The cork-stopper industry in northwestern Spain: origin and evolution of an activity with a handmade-domestic profile (1827-1977)


  • Juan Carlos Guerra Velasco



Stopper, cork, rural industry, northwestern Spain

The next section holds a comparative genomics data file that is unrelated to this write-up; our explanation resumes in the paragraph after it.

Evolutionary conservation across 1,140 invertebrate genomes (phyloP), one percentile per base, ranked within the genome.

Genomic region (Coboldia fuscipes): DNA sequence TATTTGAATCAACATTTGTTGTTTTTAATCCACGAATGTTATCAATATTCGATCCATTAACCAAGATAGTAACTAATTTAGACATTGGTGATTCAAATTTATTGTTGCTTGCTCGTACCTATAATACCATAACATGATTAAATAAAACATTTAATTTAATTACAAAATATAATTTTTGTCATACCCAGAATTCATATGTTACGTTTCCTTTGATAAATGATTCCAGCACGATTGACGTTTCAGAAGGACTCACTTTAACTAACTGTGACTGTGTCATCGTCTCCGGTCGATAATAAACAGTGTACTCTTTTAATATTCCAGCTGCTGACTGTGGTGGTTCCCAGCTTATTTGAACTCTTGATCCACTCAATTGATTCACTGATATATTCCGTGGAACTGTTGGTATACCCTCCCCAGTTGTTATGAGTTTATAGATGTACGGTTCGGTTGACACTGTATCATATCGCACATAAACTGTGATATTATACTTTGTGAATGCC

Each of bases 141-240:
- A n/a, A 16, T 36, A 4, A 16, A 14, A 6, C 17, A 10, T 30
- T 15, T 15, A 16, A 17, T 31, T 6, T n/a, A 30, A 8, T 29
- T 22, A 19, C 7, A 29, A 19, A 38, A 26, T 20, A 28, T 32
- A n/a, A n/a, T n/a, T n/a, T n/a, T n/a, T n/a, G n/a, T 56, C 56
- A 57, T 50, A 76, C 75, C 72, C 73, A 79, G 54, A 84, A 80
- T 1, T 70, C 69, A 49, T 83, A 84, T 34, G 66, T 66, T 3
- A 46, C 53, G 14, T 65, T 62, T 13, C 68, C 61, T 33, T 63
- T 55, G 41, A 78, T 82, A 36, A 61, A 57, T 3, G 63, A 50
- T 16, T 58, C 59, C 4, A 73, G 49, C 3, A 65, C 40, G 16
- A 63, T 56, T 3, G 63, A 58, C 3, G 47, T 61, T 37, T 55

The increase of the use of cork as a closure stopper reaches La Liébana (Cantabria, Spain) along the second decade of the xixth century by the hand of French traders that supply it to Marensin factories. A few years later it expands across northwestern Spain mainly due to Portuguese influence and, especially, to Catalan origin manufacturers. Initially, the business is mainly forestry related but little by little small initiatives on cork materials emerge. These business initiatives, in spite of the vast location involved —from Cantabria to Salamanca and from the Basque Country to La Coruña—, maintain a quite unchangeable profile almost until the last cork industries close down at the end of the 1970s. This profile is characterized by its being handmade, a family and domestic business and scarcely mechanized.


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